EFC: The Expected Family Contribution, or EFC, is a number you receive based on the information you reported on the FAFSA. This number is a score, not a dollar amount, although, like a dollar amount, the smaller the number the more aid you are likely to receive.
FAFSA: The Free Application for Federal Student Aid. The FAFSA is available in hard-copy or in an interactive application on the web. It is free to file; don’t let anyone try to charge you to file FAFSA.
SAR: The SAR (“Sar”) is the Student Aid Report. You should receive your SAR a week or two after filing the FAFSA electronically. It will recap all the info you filed and will list your EFC, or expected family contribution.
See part 2 for definitions of various kinds of financial aid.
Nevertheless, some of the rules of podcasting also apply to video production.
I have to admit they’re not my favorite. I’m a visual thinker and a haptic (or tactile) learner, so I find most sorts of audio-only media to be excruciating. I can tolerate it for short periods, if the topic is of high interest, but for the most part, talk radio, audiobooks, podcasts—they make me shudder.
I have seen them done well. There is a podcast listed on iTunes from the Admissions Office of Reed College. It has a video slideshow attached to it, so there is something for the eyes and the ears. Recently, I’ve also seen video podcasts, but it seems as though podcasting is being superseded by YouTube videos, much the way radio was superseded by television. Thus, I think it is more in a counselor’s best interest to have a YouTube channel, rather than podcasting.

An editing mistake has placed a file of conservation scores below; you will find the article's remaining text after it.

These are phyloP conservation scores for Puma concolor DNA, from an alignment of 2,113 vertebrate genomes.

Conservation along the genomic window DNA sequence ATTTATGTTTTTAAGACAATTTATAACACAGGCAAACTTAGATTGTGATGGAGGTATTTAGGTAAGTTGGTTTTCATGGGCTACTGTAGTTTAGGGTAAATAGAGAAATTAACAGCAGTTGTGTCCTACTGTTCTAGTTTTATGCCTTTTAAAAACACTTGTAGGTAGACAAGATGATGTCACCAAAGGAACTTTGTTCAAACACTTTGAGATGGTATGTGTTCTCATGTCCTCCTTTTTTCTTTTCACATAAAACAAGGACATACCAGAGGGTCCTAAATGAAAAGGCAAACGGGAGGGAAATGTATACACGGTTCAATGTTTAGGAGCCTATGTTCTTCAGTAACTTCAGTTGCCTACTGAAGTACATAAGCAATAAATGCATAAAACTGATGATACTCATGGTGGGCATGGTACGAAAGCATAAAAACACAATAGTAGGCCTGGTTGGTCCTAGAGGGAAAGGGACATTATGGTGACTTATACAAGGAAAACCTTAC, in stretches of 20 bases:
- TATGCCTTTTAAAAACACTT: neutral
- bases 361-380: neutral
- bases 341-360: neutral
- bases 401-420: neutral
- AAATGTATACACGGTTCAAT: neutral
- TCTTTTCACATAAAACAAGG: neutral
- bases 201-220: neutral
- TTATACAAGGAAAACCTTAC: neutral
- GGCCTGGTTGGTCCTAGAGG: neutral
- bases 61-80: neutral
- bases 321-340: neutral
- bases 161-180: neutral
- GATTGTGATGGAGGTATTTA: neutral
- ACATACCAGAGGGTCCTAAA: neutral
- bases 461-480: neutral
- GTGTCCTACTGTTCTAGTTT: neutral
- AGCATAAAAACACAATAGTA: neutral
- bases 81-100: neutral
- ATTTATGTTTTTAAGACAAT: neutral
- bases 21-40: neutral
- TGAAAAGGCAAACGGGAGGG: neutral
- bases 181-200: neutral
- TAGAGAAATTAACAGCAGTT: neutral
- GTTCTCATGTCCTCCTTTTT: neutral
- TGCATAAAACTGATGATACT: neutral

Nevertheless, some of the rules of podcasting also apply to video production. Each episode should be limited in scope, to better fit the busy lives and short attention spans of teens and parents. Trying to pack in too much content will cause your audience’s eyes to glaze over and they will quickly move on to the next thing. If you’re interviewing someone, be sure to research your guest and prep your questions in advance. The conversation flows more naturally when you both know what to expect.
Use a natural voice and demeanor. You don’t need the measured cadence of an NPR anchor, but practice your presentation so you don’t sound like you’re reading a script, even if you are. Be aware of distractions in the background, either auditory or visual. A computer in a relatively empty room will sound like you’re broadcasting from the bottom of a well. Other ambient noise that you may no longer notice, such as the hum of a ceiling fan or talking in the next room, can be picked up by your mic and make listening to your presentation uncomfortable.
In addition to these rules, videos have their own pitfalls. A super busy background, such as a bookshelf, becomes even more of a distraction if you are sitting very close to it. Your camera should be approximately half the distance to you that someone sitting in the room with you would be, to give the illusion that your audience is part of the conversation. Wear something comfortable and brightly colored, but not a riot of color. A black top and a pretty scarf or tie will make you look professional and not distract from your message.